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Matern Child Health J. 2009 Jul;13(4):539-49. doi: 10.1007/s10995-008-0312-x. Epub 2008 Mar 4.

Mother-to-infant emotional involvement at birth.

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Department of Psychology, University of Minho, Campus de Gualtar, Braga 4700-320, Portugal.



To study mother-to-infant emotional involvement at birth, namely factors (socio-demographics, previous life events, type of delivery, pain at childbirth, support from partner, infant characteristics, early experiences with the newborn, and mother's mood) that interfere with the mother's positive, negative and not clear emotions toward the newborn.


The Bonding Scale (an extended Portuguese version of the 'New Mother-to-Infant Bonding Scale') and the Edinburgh Postnatal Depression Scale were administrated during the first after delivery days to 315 mothers recruited at JĂșlio Dinis Maternity Hospital (MJD, Porto, Portugal).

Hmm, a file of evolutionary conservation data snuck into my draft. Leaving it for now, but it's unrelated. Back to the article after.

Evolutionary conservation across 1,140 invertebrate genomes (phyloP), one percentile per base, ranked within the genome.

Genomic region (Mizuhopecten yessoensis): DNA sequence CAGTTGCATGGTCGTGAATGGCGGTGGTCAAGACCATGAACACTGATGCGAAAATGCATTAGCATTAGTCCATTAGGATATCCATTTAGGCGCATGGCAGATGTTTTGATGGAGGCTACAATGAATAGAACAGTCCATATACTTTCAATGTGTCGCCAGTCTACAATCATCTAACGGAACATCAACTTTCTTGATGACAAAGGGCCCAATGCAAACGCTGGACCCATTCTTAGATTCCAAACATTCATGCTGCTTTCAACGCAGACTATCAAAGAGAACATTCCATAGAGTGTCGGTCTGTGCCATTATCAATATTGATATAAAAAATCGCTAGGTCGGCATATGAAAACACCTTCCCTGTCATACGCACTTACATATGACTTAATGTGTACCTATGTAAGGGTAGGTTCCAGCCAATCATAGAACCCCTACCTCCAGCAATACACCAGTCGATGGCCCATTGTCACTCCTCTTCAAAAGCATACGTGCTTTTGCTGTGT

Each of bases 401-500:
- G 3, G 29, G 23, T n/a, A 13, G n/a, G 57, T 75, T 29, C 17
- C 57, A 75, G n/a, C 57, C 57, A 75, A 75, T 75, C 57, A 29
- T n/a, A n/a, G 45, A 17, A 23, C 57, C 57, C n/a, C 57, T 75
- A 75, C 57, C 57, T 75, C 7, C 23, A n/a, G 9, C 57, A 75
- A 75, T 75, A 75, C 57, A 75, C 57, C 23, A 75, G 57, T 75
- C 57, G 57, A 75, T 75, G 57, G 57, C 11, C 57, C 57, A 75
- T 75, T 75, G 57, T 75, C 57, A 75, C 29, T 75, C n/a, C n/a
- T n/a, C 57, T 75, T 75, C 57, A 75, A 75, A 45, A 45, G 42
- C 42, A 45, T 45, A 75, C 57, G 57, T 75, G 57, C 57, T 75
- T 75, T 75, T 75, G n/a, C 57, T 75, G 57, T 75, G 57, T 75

A worse emotional involvement with the newborn was observed when the mother was unemployed, unmarried, had less than grade 9, previous obstetrical/psychological problems or was depressed, as well as when the infant was female, had neonatal problems or was admitted in the intensive care unit. Lower total bonding results were significantly predicted when the mother was depressed and had a lower educational level; being depressed, unemployed and single predicted more negative emotions toward the infant as well. No significant differences in the mother-to-infant emotional involvement were obtained for events related to childbirth, such as type of delivery, pain and partner support, or early experiences with the newborn; these events do not predict mother's bonding results either.


The study results support the need for screening and supporting depressed, unemployed and single mothers, in order to prevent bonding difficulties with the newborn at birth.

[Indexed for MEDLINE]

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